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According to activists, many of England's designated "national landscapes" are inaccessible.
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According to activists, many of England’s designated “national landscapes” are inaccessible.

England’s most stunning “national landscapes” are largely out of bounds, and 22 of the 34 have less than 10% of their area open to the public, research has found.

Government officials changed the name of areas that are highly valued for their natural beauty from “areas of outstanding natural beauty” to “national landscapes” last year. The main goal of this change was to make these areas more accessible to the public, in order to promote a greater connection with nature. Officials stated that the new name reflects the understanding that these areas hold significance beyond just their aesthetic appeal, such as their ability to enhance overall health and happiness.

According to the National Landscape Association, an organization managed by the government that supports national landscapes and their preservation agencies, approximately 66% of individuals in England (44 million) have access to a national landscape within a 30-minute distance, and these areas receive at least 170 million visitors each year.

Unfortunately, recent studies from the Right to Roam campaign reveal that a vast majority of these stunning locations are not easily accessible for strolling or engaging in outdoor activities.

The majority of national landscapes in England have limited access to footpaths compared to the overall average throughout the country. This is concerning given that these areas are known as primary entry points to experiencing the beauty of nature. On average, there are approximately 2km of public rights of way per sq km in England. However, out of the 33 national landscapes, 22 have a lower than average density of public rights of way and six of these have less than 1km of paths per sq km.

Only 1.2% of the Cotswolds is considered accessible land, making it one of the least accessible national landscapes. Demonstrators will gather at Cirencester Park in the Cotswolds this weekend to protest against the owners’ decision to charge for entry to the public green space. This change means that there is now over a third less land available for free public access in the Cotswolds, dropping from 4,000 hectares (9,884 acres) to 2,500 hectares.

During the mid-20th century, areas of exceptional natural beauty were identified and established, coinciding with the creation of national parks. These areas were recognized for their value in preserving their picturesque landscapes, but were not expansive or untamed enough to qualify as a national park. Some notable examples include the Chiltern Hills, Norfolk coast, Mendip Hills, and Wye Valley.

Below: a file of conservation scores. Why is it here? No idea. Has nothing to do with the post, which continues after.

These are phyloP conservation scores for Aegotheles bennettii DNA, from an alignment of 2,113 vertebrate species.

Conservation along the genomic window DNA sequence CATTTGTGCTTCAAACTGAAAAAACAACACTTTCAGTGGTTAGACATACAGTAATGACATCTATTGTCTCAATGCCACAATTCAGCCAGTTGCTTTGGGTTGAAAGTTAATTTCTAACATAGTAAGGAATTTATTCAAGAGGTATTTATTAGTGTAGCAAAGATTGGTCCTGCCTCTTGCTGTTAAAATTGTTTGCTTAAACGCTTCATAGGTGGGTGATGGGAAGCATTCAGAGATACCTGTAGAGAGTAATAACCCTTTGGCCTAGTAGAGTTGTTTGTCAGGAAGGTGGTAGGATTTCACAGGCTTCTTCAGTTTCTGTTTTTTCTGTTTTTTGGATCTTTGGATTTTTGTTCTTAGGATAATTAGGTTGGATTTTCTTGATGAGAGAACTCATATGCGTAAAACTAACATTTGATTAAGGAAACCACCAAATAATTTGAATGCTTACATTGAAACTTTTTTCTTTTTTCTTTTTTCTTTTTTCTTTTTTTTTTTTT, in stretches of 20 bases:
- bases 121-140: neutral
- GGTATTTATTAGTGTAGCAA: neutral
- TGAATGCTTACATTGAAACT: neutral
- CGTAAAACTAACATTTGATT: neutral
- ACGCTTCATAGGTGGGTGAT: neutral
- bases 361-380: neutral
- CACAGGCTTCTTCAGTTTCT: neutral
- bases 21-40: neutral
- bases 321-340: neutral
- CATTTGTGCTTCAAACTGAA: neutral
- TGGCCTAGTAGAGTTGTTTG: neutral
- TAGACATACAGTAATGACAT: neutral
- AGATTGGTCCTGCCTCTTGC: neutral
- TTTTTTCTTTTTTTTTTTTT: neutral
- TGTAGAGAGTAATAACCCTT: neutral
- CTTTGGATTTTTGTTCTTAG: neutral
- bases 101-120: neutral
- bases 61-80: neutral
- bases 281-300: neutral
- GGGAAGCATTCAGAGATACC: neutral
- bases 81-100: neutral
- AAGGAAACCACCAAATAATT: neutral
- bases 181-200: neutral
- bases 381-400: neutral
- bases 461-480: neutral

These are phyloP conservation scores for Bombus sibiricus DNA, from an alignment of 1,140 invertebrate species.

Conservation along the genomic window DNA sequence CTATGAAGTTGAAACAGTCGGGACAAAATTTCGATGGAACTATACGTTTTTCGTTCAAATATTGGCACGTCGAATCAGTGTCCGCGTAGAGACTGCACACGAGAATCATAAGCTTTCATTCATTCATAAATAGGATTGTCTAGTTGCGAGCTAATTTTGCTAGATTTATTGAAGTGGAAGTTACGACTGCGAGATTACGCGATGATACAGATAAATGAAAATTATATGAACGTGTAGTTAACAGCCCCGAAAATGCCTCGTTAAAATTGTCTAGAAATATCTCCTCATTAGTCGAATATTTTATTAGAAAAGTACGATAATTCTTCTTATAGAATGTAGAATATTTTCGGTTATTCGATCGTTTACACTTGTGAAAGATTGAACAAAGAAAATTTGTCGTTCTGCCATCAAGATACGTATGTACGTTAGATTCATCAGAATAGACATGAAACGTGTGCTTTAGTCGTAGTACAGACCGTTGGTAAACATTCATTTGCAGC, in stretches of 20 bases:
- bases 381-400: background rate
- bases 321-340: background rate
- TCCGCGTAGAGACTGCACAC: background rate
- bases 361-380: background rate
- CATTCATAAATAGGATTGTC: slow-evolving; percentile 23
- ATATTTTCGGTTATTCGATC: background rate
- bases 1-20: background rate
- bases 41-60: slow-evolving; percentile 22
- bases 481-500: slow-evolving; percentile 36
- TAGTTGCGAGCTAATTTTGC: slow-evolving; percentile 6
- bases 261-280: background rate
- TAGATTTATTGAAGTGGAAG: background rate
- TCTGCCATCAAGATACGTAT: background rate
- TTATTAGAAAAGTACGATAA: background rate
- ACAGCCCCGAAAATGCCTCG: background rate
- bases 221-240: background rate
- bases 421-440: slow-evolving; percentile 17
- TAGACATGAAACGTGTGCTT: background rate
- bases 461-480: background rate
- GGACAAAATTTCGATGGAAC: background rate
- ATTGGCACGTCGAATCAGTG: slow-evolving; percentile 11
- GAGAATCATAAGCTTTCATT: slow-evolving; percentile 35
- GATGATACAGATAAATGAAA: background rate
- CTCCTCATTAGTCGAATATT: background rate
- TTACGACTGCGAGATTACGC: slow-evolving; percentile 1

The Countryside and Rights of Way Act designates specific areas of national landscapes that are accessible to the public. For example, the Lincolnshire Wolds only have seven hectares open for public use. In contrast, the North Pennines offers a much larger area of 126,267 hectares for public roaming.

The countryside in England, Northern Ireland, and Wales has restricted access for the general public. However, in Scotland, people have the lawful freedom to travel across the countryside, as long as they act respectfully and do not leave any evidence of their presence or disrupt farmland.

Caroline Lucas, the Green MP for Brighton Pavilion, has previously tabled a right to roam bill in the House of Commons, asking for expanded access to woodlands and the green belt. It has not passed through parliament and is unlikely to as a private member’s bill without the support of either the government or the larger opposition parties.

According to her, having access to nature is crucial for our overall well-being, so it is harmful, unjust, and unacceptable that a large portion of the breathtaking British countryside is inaccessible to most individuals.

Any government that truly prioritize national health and well-being would swiftly take action to guarantee that every individual has a lawful and all-inclusive right to freely explore and appreciate the natural world around them.

According to Lewis Winks, a member of the Right to Roam campaign, it is quite surprising that many of our cherished landscapes are mostly off limits. This highlights the flaws in our access system in England.

“When our designated ‘nearby countryside’ is not easily accessible, it serves as a vital reminder that access reform should encompass more than just land use, but also prioritize connectivity and clarity.”

The way we currently handle exclusions is incredibly unclear and insufficient. Instead, a system where access is assumed and reasonable exclusions are justified – as demonstrated in Scotland and Scandinavia – would create the necessary conditions for people to feel connected and included, supported by an access system that is welcoming instead of dismissive.

Source: theguardian.com